According to the Associated Press, local politicians claim that Grupo Mexico, a private mining company in Sonora with a troubling track record of hazardous waste violations in Mexico and the U.S., was slow to report a disastrous fault in its leaching ponds, which hold industrial acid used in the mining process. The spill released around 10 million gallons of acid into the Bacanuchi and Sonora Rivers. Roughly 20,000 people were without water on Aug. 12 and on Sunday, Sonora state civil protection director Carlos Arias said that 88 schools would be closed for up to a week until authorities could verify drinking water was uncontaminated.
In another recent incident, a Proyecto Magistral mine accidentally dumped over a half-million gallons of cyanide solution and contaminated an area spanning a half-kilometer square.
The visuals: Locals made clear just how bad the spill was via social media. Some noted serious visible damage to local ecology, despite assurances from the authorities that the spill could not directly harm people.
Image Credit: Jamie Moran/Twitter
Image Credit: Enrique Martinez/Twitter
Image Credit: @Betoelisam/Twitter
Image Credit: AP
Image Credit: Associated Press
Think Progress reports that local residents were particularly angry about the lack of communication and perceived hand-waving from Grupo Mexico and the government. Activists also told Yahoo that the spill highlighted everything wrong with a plan to transfer local water-testing responsibilities from government regulators to the company itself.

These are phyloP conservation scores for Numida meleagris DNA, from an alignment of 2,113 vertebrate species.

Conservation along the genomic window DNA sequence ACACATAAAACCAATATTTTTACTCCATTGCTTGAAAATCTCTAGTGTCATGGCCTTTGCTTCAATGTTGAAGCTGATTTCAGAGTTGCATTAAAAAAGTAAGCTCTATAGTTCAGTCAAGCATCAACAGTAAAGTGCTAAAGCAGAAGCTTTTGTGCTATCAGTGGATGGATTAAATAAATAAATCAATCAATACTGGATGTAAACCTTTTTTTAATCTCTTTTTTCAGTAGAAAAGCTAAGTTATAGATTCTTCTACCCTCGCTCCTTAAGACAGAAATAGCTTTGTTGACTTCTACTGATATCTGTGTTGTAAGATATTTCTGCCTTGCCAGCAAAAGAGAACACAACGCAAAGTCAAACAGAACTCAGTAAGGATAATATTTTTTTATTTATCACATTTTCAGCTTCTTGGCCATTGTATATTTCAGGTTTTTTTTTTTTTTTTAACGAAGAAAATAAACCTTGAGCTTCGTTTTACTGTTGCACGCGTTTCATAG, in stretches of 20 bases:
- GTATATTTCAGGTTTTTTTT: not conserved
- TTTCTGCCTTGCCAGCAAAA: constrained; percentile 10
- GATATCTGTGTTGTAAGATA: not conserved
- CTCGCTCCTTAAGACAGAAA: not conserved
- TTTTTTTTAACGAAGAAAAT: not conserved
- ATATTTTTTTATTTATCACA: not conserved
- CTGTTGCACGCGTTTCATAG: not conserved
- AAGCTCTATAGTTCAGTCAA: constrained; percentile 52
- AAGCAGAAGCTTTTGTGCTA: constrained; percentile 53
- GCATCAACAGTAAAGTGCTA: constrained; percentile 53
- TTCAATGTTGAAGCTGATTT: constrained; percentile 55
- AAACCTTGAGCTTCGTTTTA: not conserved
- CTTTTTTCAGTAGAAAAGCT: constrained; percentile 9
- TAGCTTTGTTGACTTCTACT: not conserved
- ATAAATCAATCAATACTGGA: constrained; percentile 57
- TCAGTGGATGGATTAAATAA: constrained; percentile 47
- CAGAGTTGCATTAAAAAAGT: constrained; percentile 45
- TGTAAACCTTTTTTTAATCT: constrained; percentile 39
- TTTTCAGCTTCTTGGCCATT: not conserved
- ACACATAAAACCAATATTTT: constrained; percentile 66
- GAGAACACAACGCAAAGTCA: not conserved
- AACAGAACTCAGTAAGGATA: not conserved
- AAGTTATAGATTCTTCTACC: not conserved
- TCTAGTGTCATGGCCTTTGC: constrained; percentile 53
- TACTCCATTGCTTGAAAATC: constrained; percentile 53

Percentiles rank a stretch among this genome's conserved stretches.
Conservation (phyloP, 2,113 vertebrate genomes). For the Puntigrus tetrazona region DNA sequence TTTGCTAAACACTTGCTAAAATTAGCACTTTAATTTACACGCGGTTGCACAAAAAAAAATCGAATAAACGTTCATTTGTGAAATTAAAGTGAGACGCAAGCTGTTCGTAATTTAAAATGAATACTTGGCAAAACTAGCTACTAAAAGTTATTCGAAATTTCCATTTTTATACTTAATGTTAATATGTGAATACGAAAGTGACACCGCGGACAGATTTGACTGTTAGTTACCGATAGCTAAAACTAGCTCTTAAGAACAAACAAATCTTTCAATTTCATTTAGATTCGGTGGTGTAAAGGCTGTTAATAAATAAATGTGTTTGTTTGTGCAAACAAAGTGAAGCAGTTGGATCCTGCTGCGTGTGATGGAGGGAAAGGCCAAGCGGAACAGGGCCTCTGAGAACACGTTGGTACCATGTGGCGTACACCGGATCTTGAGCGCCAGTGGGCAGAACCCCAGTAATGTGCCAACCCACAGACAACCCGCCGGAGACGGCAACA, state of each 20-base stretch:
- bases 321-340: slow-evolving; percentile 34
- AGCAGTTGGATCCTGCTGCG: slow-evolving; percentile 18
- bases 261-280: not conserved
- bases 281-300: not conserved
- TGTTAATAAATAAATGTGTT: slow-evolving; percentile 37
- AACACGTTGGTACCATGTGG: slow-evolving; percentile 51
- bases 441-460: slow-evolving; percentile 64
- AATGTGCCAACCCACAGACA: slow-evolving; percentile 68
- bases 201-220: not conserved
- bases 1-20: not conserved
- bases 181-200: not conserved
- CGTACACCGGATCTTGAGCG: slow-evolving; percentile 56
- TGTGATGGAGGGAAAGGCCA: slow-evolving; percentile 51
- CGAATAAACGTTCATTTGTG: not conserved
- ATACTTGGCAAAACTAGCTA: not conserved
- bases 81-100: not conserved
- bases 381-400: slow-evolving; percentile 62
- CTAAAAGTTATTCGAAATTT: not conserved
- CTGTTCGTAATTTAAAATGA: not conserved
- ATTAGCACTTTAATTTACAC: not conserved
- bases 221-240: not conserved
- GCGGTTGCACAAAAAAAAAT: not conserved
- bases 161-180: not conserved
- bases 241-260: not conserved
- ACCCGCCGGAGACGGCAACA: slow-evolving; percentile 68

Image Credit: Infomovil/Twitter
Why you should care: While the threat of climate change is the biggest focus in the environmental movement right now, the incident in Sonora is a sordid reminder that major industrial accidents also continue to pose a major threat to local environments.
Mining pollution doesn't geographically discriminate, either. Just months ago, one of the U.S.' biggest coal producers was fined $27.5 million and ordered to spend $200 million on cleanup after the EPA accused them of violating over 6,000 permits' water-pollution limits in five Appalachian states.